May a Medicaid Applicant Freely Transfer Assets to a Disabled Child of Any Age?

QUESTION:  I have read that a Medicaid applicant won’t be penalized for making transfers to a disabled child during the look-back period, but I would like to know if there is an age limit for the child. My mother has Alzheimer’s disease, and I am her agent under a power of attorney. I am considered permanently disabled by Social Security and collect Social Security disability benefits. Can my mother transfer assets to me without being penalized by Medicaid? I have been taking care of all her affairs for the past six years,  and she agreed (in writing) to pay me $300 a month for these services but I have never cashed the checks. If I can’t transfer the money because of my disability, can I do it because of the agreement? I am now in need of this money because of my own medical bills.

ANSWER:  Yes, there is an exception to the usual Medicaid transfer restrictions for gifts to disabled children of the Medicaid applicant. Your mother can freely transfer assets to you at any age. The fact that you are receiving Social Security Disability Income (SSDI) or Supplemental Security Income (SSI) is sufficient proof of your disability. Fortunately, this means that we don’t have to get to your second question about whether your mother now could make good on your prior compensation agreement. Because you didn’t cash the checks your mother gave you, that might be treated as a gift from you to your mother –- in other words by giving you the checks, she already fulfilled her obligation under the agreement. In short, that would be a gray area that could depend on the mood of the person evaluating your mother’s application for benefits.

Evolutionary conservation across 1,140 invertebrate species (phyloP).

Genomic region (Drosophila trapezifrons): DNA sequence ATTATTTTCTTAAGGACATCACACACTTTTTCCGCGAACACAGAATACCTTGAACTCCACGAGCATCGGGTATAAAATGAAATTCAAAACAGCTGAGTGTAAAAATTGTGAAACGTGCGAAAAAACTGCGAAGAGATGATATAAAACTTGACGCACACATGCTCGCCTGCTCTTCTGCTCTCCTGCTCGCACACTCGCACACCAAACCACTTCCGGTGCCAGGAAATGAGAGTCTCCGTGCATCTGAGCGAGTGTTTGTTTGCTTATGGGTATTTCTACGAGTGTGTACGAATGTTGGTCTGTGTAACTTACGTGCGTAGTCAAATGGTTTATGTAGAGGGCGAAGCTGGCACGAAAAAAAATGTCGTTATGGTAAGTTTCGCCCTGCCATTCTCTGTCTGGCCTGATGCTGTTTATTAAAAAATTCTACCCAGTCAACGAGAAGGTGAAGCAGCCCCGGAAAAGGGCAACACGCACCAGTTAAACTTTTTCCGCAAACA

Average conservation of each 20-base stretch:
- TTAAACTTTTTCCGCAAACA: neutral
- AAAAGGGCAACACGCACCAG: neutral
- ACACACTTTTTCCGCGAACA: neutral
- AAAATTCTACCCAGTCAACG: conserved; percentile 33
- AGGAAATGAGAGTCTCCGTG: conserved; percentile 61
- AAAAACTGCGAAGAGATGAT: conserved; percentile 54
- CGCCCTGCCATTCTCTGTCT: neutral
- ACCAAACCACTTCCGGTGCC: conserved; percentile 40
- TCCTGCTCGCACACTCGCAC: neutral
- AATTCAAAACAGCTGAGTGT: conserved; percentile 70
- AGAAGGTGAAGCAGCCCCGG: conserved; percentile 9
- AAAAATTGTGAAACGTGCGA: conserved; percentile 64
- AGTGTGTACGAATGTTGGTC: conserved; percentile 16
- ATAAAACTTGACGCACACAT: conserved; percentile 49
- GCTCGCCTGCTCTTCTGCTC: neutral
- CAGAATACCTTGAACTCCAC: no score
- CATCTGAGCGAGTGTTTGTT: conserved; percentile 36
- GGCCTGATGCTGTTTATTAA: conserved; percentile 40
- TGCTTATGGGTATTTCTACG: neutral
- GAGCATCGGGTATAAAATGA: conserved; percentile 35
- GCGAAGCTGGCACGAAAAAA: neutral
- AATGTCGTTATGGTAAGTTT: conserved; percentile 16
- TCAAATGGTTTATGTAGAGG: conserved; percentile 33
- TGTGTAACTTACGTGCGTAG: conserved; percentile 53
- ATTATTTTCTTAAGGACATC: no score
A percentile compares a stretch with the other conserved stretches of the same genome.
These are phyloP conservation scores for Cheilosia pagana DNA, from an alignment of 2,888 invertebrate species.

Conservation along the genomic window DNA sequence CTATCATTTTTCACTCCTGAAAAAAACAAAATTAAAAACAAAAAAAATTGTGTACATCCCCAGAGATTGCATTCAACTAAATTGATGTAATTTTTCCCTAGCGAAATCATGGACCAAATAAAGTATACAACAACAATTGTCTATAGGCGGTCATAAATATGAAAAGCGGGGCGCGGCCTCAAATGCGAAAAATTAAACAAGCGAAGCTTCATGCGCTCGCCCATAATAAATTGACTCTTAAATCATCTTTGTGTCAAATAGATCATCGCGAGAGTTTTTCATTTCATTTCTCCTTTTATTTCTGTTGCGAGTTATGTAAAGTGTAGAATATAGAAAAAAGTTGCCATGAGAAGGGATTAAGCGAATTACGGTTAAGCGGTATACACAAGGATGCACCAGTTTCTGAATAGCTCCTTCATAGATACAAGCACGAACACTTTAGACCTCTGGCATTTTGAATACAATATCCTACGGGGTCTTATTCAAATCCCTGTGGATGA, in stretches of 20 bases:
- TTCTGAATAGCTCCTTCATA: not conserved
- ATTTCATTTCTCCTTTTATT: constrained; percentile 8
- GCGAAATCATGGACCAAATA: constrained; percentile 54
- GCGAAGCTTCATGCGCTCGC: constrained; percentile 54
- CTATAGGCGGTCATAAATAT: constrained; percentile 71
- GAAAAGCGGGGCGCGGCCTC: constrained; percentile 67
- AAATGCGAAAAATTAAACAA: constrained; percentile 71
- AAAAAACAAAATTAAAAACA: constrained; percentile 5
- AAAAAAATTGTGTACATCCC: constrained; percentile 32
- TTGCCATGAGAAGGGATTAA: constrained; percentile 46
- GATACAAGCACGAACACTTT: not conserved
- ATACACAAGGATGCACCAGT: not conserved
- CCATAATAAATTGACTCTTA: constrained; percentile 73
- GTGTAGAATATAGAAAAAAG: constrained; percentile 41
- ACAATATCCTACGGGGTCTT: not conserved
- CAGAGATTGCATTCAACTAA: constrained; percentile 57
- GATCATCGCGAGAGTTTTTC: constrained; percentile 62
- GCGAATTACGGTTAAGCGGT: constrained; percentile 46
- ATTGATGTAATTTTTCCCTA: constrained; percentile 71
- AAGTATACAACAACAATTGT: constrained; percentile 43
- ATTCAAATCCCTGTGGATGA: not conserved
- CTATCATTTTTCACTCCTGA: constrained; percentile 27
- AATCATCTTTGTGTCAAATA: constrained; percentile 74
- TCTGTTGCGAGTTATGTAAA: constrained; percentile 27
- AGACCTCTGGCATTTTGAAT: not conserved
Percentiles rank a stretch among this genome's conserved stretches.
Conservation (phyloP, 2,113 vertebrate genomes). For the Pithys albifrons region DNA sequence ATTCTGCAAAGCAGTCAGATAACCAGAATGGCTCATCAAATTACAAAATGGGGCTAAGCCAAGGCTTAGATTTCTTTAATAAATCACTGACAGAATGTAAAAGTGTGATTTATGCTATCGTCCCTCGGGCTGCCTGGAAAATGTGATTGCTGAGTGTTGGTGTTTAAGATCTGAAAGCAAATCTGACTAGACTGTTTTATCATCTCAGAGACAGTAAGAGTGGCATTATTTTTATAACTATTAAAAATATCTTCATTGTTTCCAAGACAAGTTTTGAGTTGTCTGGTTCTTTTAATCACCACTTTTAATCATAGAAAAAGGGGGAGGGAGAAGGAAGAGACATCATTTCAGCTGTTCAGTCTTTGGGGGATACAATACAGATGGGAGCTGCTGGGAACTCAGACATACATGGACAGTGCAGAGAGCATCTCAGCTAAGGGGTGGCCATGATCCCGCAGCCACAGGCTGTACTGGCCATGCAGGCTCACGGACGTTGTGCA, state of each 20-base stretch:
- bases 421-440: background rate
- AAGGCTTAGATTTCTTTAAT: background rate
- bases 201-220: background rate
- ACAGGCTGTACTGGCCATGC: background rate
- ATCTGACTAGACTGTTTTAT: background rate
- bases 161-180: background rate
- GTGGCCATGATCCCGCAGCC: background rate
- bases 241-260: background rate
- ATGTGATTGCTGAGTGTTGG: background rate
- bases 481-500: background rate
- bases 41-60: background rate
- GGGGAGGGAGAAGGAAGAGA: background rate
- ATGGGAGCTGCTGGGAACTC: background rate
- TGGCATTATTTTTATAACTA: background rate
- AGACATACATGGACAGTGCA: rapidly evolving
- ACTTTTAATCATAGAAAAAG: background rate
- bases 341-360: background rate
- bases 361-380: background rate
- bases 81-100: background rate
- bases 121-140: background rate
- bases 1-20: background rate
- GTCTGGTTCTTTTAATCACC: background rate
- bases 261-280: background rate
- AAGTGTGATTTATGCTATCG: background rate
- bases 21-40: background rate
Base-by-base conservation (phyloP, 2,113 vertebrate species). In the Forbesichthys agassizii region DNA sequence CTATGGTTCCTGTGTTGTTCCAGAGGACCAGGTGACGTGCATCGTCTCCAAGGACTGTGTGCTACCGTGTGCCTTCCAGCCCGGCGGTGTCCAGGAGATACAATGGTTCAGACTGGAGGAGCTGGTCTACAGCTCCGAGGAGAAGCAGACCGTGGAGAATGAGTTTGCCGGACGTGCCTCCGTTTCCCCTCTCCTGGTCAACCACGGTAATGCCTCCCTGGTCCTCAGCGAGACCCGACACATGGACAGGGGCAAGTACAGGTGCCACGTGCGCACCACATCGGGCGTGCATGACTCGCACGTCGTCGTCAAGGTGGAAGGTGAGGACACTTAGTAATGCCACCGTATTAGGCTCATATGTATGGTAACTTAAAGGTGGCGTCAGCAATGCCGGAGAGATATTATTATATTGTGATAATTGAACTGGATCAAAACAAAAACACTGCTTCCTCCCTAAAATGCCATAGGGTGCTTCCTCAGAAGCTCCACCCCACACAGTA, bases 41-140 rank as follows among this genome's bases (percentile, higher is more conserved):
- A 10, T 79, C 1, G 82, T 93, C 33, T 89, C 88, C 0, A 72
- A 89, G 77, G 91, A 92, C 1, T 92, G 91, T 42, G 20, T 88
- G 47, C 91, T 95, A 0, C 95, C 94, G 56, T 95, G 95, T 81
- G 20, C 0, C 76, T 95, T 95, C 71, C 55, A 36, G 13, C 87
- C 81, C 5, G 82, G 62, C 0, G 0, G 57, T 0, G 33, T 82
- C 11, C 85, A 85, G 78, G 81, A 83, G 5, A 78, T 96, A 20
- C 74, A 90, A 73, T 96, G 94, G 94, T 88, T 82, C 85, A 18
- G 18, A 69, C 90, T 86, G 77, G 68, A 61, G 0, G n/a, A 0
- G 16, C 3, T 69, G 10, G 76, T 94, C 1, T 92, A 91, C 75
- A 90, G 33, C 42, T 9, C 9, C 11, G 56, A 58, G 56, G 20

To read more about the Medicaid transfer rules, go here: https://www.elderlawanswers.com/medicaids-asset-transfer-rules-12015

To determine the best way for your family to provide care, consult with one of our elder law attorneys at Pearson Bollman Law by calling 515-727-0986.

This article was reprinted with the permission of ElderLawAnswers.com.  If you have any questions regarding the material in this article and how it applies to you, please contact Pearson Bollman Law at 515-727-0986.